Several national surveys say pay raises will average just 3.5 percent in 2003 -- the third straight year of such modest increases. One survey, released last month by Deloitte & Touche, went a step further and probed the consequences.
Among the companies surveyed, three-fourths said the small raise pool makes it difficult to reward top performers. Nearly half said low work force morale is another result.
David Glueck, a director in Deloitte & Touche's performance management and compensation consulting practice, said he and his fellow consultants are most concerned about the perceived inability to reward top workers.
"This is the group where we'll get our future CEOs from," Glueck said. "If we don't retain and develop those workers, somebody else will. That's our message to our corporate clients: You have to reward or lose your top performers."
That's often easier said than done, Glueck admitted. Many organizations don't have effective employee evaluation methods in place, making it hard to even identify their top performers.
And, even if companies know exactly which "stars" they want to cultivate and keep, a 3.5 percent raise pool makes it difficult to make meaningful differentiations between the top performers and everyone else.
"If your actual raise range is 3 percent to 4 percent, the top performers (who get just a percentage point more than an average performer) will look around and say, `Well, I might as well spend more time at home with my family,' and they either stop working as hard or they leave," Glueck said.
On the other hand, he said, "you can't use the 3.5 percent pool to give the top 10 percent of your workers everything and give nothing to the other 90 percent. That's very demotivating for most of your workers, whom you need to get things done."
The national survey reached just 130 large companies, averaging 4,000 employees each, but Glueck said the job-retention and employee-morale problems that it uncovered are applicable to all organizations. Unfortunately, there are no quick-fix solutions for anyone, partly because the economy and the job market remain slow.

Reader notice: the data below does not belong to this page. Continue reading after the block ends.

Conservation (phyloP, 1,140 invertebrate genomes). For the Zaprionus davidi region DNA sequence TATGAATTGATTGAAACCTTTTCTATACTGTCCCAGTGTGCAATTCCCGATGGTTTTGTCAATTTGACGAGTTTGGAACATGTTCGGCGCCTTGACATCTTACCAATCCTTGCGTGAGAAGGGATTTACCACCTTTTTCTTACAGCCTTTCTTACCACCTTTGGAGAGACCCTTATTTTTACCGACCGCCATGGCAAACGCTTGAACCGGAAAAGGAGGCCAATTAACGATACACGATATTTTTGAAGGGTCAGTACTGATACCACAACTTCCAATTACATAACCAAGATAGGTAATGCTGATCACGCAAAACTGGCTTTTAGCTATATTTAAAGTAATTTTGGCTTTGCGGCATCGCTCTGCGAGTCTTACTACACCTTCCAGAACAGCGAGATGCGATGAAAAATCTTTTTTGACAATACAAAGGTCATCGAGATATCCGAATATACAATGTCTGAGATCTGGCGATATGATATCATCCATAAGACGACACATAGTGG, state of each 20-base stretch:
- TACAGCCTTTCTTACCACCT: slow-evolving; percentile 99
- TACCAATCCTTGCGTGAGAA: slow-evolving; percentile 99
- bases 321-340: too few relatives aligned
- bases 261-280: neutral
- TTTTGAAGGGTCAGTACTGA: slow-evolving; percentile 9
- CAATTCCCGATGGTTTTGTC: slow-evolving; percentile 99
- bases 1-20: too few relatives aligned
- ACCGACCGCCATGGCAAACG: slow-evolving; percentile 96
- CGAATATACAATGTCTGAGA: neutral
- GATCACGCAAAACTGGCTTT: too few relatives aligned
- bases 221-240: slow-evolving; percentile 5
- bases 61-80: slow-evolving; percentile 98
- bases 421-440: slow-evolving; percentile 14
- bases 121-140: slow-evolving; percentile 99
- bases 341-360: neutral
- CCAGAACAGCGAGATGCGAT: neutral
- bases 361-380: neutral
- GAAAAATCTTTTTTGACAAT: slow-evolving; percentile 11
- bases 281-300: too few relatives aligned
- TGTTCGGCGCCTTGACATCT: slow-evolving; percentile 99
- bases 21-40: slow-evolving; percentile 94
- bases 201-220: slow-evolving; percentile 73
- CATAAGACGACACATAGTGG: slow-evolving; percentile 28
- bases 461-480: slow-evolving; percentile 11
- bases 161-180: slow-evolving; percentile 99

Without increased revenue to sweeten the raise pot, organizations must be more creative to keep their most valuable employees reasonably happy. Glueck suggested fast-track promotion opportunities, company-paid training and development programs, plum work assignments and flexible work scheduling as incentives.
The discomfiting news for solid workers who aren't given "star" status is that worrying about their happiness -- if not their ability to stay ahead of the pace of inflation -- takes a corporate backseat. The Deloitte & Touche survey and the consultants' follow-up advice to clients put a premium on taking care of top performers first.
Glueck made no apologies for that priority. It is the top tier of workers who will carry organizations into successful futures, he said. As for everyone else, nice raises may help morale but not have as big an effect on the organization, he said.
"Unfortunately, a large number of people in the workplace had very high expectations (for their raises) based on the strong economy in earlier years," Glueck said. "So they're very disappointed (in the last three years), even if their expectations were unrealistic."
Because the sour economy makes job changes so difficult, many of those "disappointed" workers are staying put -- thoroughly demotivated -- in their jobs. That's not a formula for vibrant workplaces or careers.
Perhaps some of the same incentives suggested for top performers could be offered to other solid workers, too. The resulting mutual benefit might be of great benefit to both worker and organization.